Federal Government Continues Lack of Common Sense
Thanks to the Wyoming Livestock Roundup for the opportunity to share an update on what has been going on in Washington, D.C. and what I’ve been working on for the folks in Wyoming. The common sense that seems so readily available to us in Wyoming is glaringly absent in Washington, D.C., especially as we try and address such pressing issues. If you have ideas for how to bring some Wyoming common sense to Washington, let me know. You can share your ideas with me through email, Facebook, Twitter or calling any one of my offices.
Shutdown and debt
The shutdown of the federal government was unnecessary. Our state as a whole was affected, and it could have, and should have, been avoided. What we’ve seen over the past five years is this reliance on governing by crisis and punting the tough decisions down the road just a few months. America deserves better. Wyoming expects better.
When the House and Senate voted to reopen the government, they authorized the president to spend another $1 trillion we have to borrow from other countries without addressing the $17 trillion elephant in the room – our national debt. The debt isn’t as tangible to folks as a government shutdown, but the shutdown is only a symptom. I sit up nights worrying about our nation’s debt and how it will affect Wyoming children, my children and grandchildren. It took more than 200 years for our debt per person to reach about $30,000. Since 2009, it’s gone up to more than $50,000 per person. That is frightening.
I have three bills I’m working on right now to address this.
First is my Penny Plan, which would cut one percent from total federal spending for two years, resulting in a balanced budget.
Second is a biannual budgeting plan that would force Congress to budget for two years and dig into the details of how we are spending money.
Third is a bill with Senator Portman (R-Ohio) that would prevent government shutdowns in the future by ending the culture of short-term fixes. Our bill would impose one percent cuts to any of the 12 appropriation bills not passed by the Sept. 30 deadline. This would offer lawmakers incentive to not wait until the last minute. Additionally, for every 90 days Congress doesn’t pass the spending bill, another one percent is cut.
Agriculture is the bedrock of many Wyoming communities and plays a vital role in supporting our nation’s rural economies. We need an agricultural policy in place that allows our farmers and ranchers to plan for the future.
The Farm Bill is currently in conference committee, where the differences between the House and Senate bills are being negotiated. There is a lot of work to do, but I hope both the House and Senate can produce a fiscally responsible, market-oriented Farm Bill.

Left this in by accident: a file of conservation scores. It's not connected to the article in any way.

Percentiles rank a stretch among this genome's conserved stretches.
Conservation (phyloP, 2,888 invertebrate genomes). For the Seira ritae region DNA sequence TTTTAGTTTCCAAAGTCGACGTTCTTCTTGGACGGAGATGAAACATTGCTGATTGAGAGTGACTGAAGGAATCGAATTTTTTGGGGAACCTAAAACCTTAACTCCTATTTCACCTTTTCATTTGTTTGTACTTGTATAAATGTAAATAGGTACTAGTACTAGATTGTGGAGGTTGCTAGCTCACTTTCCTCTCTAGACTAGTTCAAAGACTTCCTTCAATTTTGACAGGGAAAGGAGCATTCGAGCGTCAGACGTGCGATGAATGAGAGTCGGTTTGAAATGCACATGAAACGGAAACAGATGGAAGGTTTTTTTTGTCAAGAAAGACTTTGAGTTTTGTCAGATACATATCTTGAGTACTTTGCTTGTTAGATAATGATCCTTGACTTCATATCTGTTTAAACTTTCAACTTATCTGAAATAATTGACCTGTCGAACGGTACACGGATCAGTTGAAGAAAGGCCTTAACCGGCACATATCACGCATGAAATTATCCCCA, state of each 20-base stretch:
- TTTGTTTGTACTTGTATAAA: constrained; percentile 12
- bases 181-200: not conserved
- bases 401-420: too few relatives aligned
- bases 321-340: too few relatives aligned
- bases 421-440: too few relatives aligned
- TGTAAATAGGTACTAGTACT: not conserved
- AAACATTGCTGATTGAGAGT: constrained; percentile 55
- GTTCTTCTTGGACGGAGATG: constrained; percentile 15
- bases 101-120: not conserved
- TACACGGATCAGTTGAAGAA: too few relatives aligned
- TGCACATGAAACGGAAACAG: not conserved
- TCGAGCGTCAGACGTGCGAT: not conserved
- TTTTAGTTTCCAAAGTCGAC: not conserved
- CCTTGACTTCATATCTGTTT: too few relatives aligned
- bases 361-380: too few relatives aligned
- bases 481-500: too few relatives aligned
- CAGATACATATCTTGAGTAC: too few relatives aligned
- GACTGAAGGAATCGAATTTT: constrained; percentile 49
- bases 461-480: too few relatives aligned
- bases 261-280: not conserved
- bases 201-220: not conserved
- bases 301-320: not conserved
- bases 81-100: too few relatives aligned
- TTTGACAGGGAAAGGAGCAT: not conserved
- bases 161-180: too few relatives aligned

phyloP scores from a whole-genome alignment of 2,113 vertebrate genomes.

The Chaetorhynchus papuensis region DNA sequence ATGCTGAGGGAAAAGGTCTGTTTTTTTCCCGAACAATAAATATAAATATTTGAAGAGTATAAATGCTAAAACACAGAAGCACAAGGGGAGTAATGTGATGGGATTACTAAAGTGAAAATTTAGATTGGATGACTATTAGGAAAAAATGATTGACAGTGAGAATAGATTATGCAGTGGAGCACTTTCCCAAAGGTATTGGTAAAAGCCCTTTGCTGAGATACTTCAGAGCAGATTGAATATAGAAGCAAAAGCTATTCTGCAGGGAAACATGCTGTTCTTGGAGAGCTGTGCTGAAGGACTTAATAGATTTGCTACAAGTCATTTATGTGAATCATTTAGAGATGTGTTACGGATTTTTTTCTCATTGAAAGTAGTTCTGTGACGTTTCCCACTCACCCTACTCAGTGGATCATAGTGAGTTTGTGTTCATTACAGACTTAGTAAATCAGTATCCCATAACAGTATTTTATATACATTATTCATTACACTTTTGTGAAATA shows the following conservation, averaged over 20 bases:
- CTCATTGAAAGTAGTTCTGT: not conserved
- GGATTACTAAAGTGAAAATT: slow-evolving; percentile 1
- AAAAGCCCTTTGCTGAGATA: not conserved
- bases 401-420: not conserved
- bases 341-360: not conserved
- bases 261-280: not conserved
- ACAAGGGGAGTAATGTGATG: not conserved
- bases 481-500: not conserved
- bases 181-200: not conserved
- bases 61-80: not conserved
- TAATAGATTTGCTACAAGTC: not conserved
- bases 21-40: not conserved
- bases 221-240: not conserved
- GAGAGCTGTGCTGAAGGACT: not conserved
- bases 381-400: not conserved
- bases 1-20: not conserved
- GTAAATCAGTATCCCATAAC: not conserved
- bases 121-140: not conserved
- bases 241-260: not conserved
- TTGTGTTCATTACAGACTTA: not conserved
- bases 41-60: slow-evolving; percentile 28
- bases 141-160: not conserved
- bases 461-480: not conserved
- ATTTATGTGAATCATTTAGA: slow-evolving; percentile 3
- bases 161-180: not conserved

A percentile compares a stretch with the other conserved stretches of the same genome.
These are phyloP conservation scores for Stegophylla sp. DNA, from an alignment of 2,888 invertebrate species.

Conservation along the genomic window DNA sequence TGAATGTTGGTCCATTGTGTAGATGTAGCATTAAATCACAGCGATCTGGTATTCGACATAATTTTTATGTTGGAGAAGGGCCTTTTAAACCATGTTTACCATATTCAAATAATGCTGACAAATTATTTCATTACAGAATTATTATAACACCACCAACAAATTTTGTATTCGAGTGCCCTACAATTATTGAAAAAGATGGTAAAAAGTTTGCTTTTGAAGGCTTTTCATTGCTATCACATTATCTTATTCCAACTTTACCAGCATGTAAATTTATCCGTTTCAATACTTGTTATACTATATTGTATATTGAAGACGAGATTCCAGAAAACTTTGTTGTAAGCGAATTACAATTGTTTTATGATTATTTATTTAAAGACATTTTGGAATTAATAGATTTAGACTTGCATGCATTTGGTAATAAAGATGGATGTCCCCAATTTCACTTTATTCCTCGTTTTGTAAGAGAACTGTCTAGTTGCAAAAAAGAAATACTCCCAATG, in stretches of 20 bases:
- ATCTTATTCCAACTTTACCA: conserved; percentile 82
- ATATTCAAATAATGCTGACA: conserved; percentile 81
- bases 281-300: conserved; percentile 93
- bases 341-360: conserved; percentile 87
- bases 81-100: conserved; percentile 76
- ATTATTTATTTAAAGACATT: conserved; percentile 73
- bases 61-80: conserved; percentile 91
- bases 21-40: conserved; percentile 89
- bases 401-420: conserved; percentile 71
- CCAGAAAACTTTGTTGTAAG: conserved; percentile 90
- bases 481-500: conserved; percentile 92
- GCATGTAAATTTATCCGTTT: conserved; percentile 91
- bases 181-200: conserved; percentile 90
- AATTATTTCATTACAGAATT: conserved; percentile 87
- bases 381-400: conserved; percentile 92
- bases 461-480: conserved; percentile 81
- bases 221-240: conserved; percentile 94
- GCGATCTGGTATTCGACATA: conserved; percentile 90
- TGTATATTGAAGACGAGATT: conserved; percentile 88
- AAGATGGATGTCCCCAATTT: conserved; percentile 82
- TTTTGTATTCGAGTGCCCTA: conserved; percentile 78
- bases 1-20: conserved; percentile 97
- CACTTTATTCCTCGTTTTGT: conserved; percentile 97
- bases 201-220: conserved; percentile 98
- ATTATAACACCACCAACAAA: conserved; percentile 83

Unfortunately, I could not support the Farm Bill that the Senate passed earlier this year. It didn’t go far enough in eliminating target prices for certain agriculture products and didn’t eliminate the waste in the food stamp program. When the Senate negotiated this bill last year, we were able to end all direct subsidies to farmers and move toward a more efficient federal crop insurance program. These are important changes that our agriculture policy needs and I hope we are able to see them in a final bill. I’m also hopeful that it will include measures that focus on brucellosis eradication and promote competitive markets for U.S. agricultural products.
These are just some of the policies I’ve been fighting for on behalf of the Wyoming agriculture community and will continue to work towards sensible solutions that reflect your input and our values.
Many of our friends and neighbors in the livestock industry suffered devastating losses during the recent blizzard that hit parts of Wyoming and western South Dakota. These losses remind us of the continued need to ensure agricultural producers have options when it comes to managing risk to their operations.
Livestock producers are at particular risk because there are still relatively few affordable options available for ranchers to purchase insurance for natural hazards like blizzards or losses resulting from wildfire. That is why I have continued my bipartisan efforts to get a permanent livestock disaster assistance program included in the Farm Bill.
It’s time the federal government budgets for disasters just as families have to budget for emergencies. In the past, Congress has relied on ad hoc disaster bills, which get charged directly to our deficit.
Federal agencies cannot regulate what Congress has refused to legislate. However, this hasn’t kept the EPA from trying to stretch the Clean Water Act to regulate Wyoming waters nor has it prevented efforts by this administration to use the Clean Air Act to push its climate change agenda.
The Wyoming delegation remains vigilant over this administration’s attempts to regulate agriculture and drive up the cost of business for our farmers and ranchers. We have encouraged Wyoming stakeholders to comment on proposed rules, introduced resolutions of disapproval to strike down problematic federal regulations and proposed legislation to eliminate redundant regulation.
Senator Mike Enzi can be reached online at enzi.senate.gov. He also has offices located in Washington, D.C., Casper, Cheyenne, Cody, Gillette and Jackson. Feel free to contact Senator Enzi at any time with concerns.